In addition, proper citation also demonstrates the ways in which research is social: no one researches in a vacuum—we all rely on the work of others to help us during the research process.
  4. To Help Your Future Researching Self & Other Researchers Easily Locate Sources: Having accurate citations will help you as a researcher and writer keep track of the sources and information you find so that you can easily find the source again. Accurate citations may take some effort to produce, but they will save you time in the long run. So, think of proper citation as a gift to your future researching self!

Challenges in Citing Sources

Here are some challenges that might make knowing when and how to cite difficult for you. Our best advice for how to overcome these challenges is in the first item.

  1. Running Out of Time: When you are a student taking many classes simultaneously and facing many deadlines, it may be hard to devote the time needed to doing good scholarship and accurately representing the sources you have used. Research takes time. The sooner you can start and the more time you can devote to it, the better your work will be. From the beginning, be sure to include in your notes where you found the information you could quote, paraphrase, and summarize in your final product.
  2. Having to Use Different Styles: Different disciplines require that your citations be in different styles: which publication information is included and in what order. So your citations for different courses could look different, particularly for courses outside your major.
  3. Not Really Understanding the Material You’re Using: If you are working in a new field or subject area, you might have difficulty understanding the information from other scholars, thus making it difficult to know how to paraphrase or summarize that work properly.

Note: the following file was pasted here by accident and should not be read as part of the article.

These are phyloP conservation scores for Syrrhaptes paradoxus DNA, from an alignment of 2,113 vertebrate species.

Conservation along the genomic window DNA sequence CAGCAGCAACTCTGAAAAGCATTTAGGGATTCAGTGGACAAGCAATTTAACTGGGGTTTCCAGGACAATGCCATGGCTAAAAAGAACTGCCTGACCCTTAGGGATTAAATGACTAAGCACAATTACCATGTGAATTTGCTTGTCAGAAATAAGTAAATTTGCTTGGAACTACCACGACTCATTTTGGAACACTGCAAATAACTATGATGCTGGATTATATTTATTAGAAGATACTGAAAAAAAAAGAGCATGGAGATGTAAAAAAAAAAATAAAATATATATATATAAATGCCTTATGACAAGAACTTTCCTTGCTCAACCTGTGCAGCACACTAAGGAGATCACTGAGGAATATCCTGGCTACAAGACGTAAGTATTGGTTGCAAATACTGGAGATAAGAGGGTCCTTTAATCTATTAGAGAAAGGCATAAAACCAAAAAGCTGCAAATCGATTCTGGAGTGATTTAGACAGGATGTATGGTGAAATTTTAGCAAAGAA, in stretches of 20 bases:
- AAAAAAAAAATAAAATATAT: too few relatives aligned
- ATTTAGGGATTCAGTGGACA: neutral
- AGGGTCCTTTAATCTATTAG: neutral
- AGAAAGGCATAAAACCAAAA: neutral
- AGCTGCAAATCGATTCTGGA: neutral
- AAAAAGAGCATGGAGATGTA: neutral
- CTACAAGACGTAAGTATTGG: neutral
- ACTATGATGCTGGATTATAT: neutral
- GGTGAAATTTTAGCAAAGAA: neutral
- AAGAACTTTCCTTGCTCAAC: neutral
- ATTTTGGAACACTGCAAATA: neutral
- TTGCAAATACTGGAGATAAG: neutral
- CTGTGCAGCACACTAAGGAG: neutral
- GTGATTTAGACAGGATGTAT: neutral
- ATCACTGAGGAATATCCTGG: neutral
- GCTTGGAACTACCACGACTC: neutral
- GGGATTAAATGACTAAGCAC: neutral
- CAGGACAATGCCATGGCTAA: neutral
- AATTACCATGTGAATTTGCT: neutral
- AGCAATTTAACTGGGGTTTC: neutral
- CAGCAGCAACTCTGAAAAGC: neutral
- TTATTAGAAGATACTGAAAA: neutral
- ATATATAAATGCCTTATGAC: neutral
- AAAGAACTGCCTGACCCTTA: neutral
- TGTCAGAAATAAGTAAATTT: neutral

4. Shifting Cultural Expectations of Citation: Because of new technologies that make finding, using, and sharing information easier, many of our cultural expectations around how to do that are changing as well. For example, blog posts often “reference” other articles or works by simply linking to them. It makes it easy for the reader to see where the author’s ideas have come from and to view the source very quickly. But in these more informal writings, blog authors do not have a list of citations (bibliographic entries). The links do the work for them. This is a great strategy for online digital mediums, but this method fails over time when links break and there are no hints (like an author, title, and date) to know how else to find the reference, which might have moved. This example of a cultural change of expectations in the non-academic world might make it seem that there has been a change in academic scholarship as well, or might make people new to academic scholarship even less familiar with citation. But in fact, the expectations around citing sources in academic research remain formal.

Citation and Citation Styles

quotation marks in a conversation bubble
Sources that influenced your thinking and research must be cited in academic writing.

Citing sources is an academic convention for keeping track of which sources influenced your own thinking and research.

Most citations require two parts:

  • The full bibliographic citation on the Bibliography page, References page, or Works Cited page of your final product.
  • An indication within your text (usually author and publication date and maybe the page number[4] from which you are quoting) that tells your reader where you have used something that needs a citation.

With your in-text citation, your reader will be able to tell which full bibliographic citation you are referring to by paying attention to the author’s name and publication date.

Example: Citations in Academic Writing

Here’s a citation in the text of an academic paper:

Studies have shown that compared to passive learning, which occurs when students observe a lecture, students will learn more and will retain that learning longer if more active methods of teaching and learning are used (Bonwell &Eison, 1991; Fink, 2003).

The information in parentheses coordinates with a list of full citations at the end of the paper.

At the end of the paper, these bibliographic entries appear in a reference list[5]

Bonwell, C. C., & Eison, J. A. (1991). Active learning: Creating excitement in the classroom. 1991 ASHE-ERIC Higher Education Reports. ERIC Clearinghouse on Higher Education. https://eric.ed.gov/?id=ED336049

Fink, L. D. (2003). Creating significant learning experiences. Wiley.